Cost-Cutting Initiatives Yield Improving Results at ArcelorMittal

ArcelorMittal EBITDA is up 23% and its loss narrows as cost-cutting initiatives improve the company's profitability.

Feb 7, 2014 at 9:40AM

ArcelorMittal (NYSE:MT) reported fourth-quarter and full-year results today. The steelmaker reported a loss of $1.2 billion or $0.69 per share on the quarter. However, fourth-quarter EBITDA was $1.9 billion and the company was free cash flow positive for the year. Overall, ArcelorMittal continues to show improvement as its EBITDA was up 23% from the prior year's fourth quarter and its losses continue to narrow.

The company reported sales of $19.8 billion in the fourth quarter, which is a slight gain from the  year-ago fourth quarter. This was driven in part by stronger steel and iron ore shipments. ArcelorMittal grew its steel shipments in the quarter by 4.4% over last year's fourth quarter. Meanwhile, iron or shipments for the full year grew by 9.6% over 2012.

In addition to strong shipments, the company continues to cuts costs in an effort to improve underlying profitability and cash flow. These cost-cutting efforts are forcing ArcelorMittal to take large write-offs that are leading to the reported quarterly losses. However, these efforts continue to improve the company's finances as evidenced by the fact that the company cut its net debt by $5.7 billion during 2013. Because of that its net debt is at the lowest level since the creation of ArcelorMittal in 2006.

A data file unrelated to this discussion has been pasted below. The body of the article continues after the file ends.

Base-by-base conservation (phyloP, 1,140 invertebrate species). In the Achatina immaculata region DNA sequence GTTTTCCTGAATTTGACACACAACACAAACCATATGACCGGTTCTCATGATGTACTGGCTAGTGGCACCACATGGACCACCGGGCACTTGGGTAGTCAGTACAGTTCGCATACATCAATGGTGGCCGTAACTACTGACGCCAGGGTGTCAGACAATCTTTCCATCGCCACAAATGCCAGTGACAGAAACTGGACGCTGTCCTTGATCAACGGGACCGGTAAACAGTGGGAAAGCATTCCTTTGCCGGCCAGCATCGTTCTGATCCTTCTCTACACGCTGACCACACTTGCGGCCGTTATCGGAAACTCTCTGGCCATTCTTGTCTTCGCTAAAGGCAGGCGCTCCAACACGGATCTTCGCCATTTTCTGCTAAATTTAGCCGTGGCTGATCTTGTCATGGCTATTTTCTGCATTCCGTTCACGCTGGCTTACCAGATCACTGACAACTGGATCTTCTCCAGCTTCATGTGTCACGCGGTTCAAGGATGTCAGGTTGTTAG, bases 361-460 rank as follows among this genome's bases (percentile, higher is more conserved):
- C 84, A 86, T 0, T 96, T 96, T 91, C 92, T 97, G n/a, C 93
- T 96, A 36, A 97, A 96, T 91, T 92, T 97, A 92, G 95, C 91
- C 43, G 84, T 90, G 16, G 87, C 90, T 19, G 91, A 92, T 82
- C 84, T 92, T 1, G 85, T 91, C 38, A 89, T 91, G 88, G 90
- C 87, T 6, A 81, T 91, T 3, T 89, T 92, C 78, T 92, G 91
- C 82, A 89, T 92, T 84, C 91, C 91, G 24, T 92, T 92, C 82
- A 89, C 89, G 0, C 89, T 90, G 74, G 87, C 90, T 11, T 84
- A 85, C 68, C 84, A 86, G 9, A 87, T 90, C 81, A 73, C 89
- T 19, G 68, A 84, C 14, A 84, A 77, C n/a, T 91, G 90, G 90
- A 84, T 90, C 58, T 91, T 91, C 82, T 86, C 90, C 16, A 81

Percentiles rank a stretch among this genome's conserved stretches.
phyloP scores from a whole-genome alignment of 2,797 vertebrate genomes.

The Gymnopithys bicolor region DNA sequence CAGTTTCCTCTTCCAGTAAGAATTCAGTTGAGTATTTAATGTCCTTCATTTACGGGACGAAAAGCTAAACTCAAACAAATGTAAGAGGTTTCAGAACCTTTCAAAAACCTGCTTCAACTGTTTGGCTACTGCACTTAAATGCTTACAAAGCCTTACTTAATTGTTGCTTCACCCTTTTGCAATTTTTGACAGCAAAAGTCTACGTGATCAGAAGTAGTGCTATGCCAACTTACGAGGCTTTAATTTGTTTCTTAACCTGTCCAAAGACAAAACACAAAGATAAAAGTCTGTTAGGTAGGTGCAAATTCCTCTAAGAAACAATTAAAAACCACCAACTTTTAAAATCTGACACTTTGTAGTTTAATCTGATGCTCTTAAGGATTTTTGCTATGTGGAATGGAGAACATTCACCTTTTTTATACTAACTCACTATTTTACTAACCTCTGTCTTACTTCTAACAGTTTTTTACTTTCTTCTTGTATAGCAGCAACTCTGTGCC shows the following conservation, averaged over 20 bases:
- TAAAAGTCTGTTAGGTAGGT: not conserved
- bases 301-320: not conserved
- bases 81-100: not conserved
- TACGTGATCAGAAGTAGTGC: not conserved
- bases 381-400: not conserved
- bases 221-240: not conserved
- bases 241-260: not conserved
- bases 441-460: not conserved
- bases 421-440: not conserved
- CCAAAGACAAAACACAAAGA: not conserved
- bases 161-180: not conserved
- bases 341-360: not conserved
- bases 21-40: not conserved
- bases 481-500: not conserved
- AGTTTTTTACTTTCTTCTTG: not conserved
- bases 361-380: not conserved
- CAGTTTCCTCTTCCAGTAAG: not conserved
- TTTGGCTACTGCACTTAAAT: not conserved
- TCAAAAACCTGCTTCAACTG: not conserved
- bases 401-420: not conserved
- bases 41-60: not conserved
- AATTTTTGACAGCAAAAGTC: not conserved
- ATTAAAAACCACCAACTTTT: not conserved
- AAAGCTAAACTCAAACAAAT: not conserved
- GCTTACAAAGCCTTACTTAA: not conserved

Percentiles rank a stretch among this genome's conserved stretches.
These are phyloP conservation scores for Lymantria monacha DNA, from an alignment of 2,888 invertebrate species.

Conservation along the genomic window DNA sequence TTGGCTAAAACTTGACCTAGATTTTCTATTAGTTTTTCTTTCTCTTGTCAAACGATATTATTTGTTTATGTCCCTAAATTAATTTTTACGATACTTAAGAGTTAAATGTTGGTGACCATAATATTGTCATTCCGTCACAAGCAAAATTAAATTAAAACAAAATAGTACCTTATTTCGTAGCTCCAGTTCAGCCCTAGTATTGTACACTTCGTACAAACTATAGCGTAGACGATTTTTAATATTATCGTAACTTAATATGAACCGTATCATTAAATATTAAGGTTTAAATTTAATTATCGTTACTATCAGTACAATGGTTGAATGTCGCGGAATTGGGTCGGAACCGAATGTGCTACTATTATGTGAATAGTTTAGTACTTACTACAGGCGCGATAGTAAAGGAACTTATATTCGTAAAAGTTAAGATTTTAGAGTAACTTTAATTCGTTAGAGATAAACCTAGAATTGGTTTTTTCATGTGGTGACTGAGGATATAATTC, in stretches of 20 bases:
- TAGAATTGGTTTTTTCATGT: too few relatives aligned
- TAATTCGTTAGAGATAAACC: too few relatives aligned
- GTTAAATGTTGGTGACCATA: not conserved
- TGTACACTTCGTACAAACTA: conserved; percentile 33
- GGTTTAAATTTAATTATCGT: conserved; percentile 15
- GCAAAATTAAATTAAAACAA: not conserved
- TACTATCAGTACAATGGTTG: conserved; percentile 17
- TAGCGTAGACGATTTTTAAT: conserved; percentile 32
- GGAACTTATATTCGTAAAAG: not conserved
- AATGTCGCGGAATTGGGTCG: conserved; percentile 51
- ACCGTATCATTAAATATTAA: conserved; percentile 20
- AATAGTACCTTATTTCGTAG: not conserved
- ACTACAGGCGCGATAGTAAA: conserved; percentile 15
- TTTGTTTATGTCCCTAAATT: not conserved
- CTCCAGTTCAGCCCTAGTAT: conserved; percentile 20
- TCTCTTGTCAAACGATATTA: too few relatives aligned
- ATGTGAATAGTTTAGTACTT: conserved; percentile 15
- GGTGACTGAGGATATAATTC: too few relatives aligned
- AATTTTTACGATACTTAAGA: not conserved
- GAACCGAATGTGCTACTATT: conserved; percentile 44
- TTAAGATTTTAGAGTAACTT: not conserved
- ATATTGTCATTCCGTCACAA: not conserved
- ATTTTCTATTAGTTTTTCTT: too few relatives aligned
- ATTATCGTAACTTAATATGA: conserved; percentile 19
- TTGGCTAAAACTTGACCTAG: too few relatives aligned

Looking ahead the company expects to grow its 2014 EBITDA to about $8 billion. Further, it expects to see steel shipments rise by another 3%, while its iron ore shipments should increase by 15%. That should allow the company to continue to improve its balance sheet and create value for its investors. 


Matt DiLallo has no position in any stocks mentioned. The Motley Fool has no position in any of the stocks mentioned. Try any of our Foolish newsletter services free for 30 days. We Fools may not all hold the same opinions, but we all believe that considering a diverse range of insights makes us better investors. The Motley Fool has a disclosure policy.

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